FMN: How are you looking to enhance value for the state associations in 2020?

Underwood: Disaster response efforts will continue to be a PMAA top priority in 2020. PMAA is working with the states to bring consistencies in processes among local, state and federal government agencies.  Additionally, a federal and state waiver database is in final development which will provide the fastest possible updates during emergencies. PMAA is also planning to develop a crowd sourced online tool to help drivers maximize their hours of service.  This will help drivers know whether to head in one direction or another in order to avoid long wait times at terminals.  PMAA will have more information in the new year!


Rick Long, PEI Executive Vice President & General Counsel

The Petroleum Equipment Institute is a trade association whose members manufacture, distribute and service petroleum marketing and liquid handling equipment. Founded in 1951, PEI represents more than 1,600 member companies in all 50 states and more than 80 countries. Members include manufacturers, sellers and installers of equipment used in service stations, terminals, bulk plants, fuel, oil and gasoline delivery, and similar petroleum marketing operations.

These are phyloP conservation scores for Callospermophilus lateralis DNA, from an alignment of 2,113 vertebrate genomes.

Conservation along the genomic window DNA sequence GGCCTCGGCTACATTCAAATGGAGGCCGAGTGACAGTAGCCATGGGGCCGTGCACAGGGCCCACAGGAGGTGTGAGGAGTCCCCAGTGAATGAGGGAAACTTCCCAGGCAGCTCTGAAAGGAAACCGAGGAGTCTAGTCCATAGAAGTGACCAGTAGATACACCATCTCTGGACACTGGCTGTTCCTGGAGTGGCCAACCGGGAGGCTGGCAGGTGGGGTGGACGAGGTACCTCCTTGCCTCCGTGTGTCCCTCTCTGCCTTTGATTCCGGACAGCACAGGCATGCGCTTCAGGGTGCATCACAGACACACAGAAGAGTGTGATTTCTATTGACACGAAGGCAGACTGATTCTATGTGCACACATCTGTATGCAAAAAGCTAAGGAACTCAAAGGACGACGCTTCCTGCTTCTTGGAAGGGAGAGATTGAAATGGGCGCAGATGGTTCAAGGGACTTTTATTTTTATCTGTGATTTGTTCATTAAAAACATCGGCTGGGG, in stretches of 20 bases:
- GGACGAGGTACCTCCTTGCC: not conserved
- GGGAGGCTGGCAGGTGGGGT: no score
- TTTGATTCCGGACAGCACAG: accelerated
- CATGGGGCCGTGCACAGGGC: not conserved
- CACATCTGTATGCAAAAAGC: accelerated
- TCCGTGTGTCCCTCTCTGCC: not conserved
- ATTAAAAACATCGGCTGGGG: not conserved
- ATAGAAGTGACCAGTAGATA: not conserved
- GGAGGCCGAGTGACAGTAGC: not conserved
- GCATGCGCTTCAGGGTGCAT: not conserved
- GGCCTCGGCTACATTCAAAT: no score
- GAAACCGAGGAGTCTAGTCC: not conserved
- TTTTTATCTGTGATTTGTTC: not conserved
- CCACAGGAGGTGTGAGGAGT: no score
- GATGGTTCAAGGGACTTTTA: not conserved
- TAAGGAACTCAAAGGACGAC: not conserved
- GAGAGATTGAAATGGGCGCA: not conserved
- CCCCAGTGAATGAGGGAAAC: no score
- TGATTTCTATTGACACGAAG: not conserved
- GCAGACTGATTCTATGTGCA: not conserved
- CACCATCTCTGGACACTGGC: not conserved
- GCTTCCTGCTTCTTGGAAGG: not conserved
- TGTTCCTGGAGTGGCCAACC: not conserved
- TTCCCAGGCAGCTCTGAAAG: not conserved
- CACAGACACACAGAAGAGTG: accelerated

FMN: What is the state of the industry as the New Year begins? What are the major challenges ahead for the industry? What are the major opportunities ahead for the industry?

Rick Long: To paraphrase Charles Dickens, this is the “best of times” for PEI members, thanks to the convergence of three major drivers: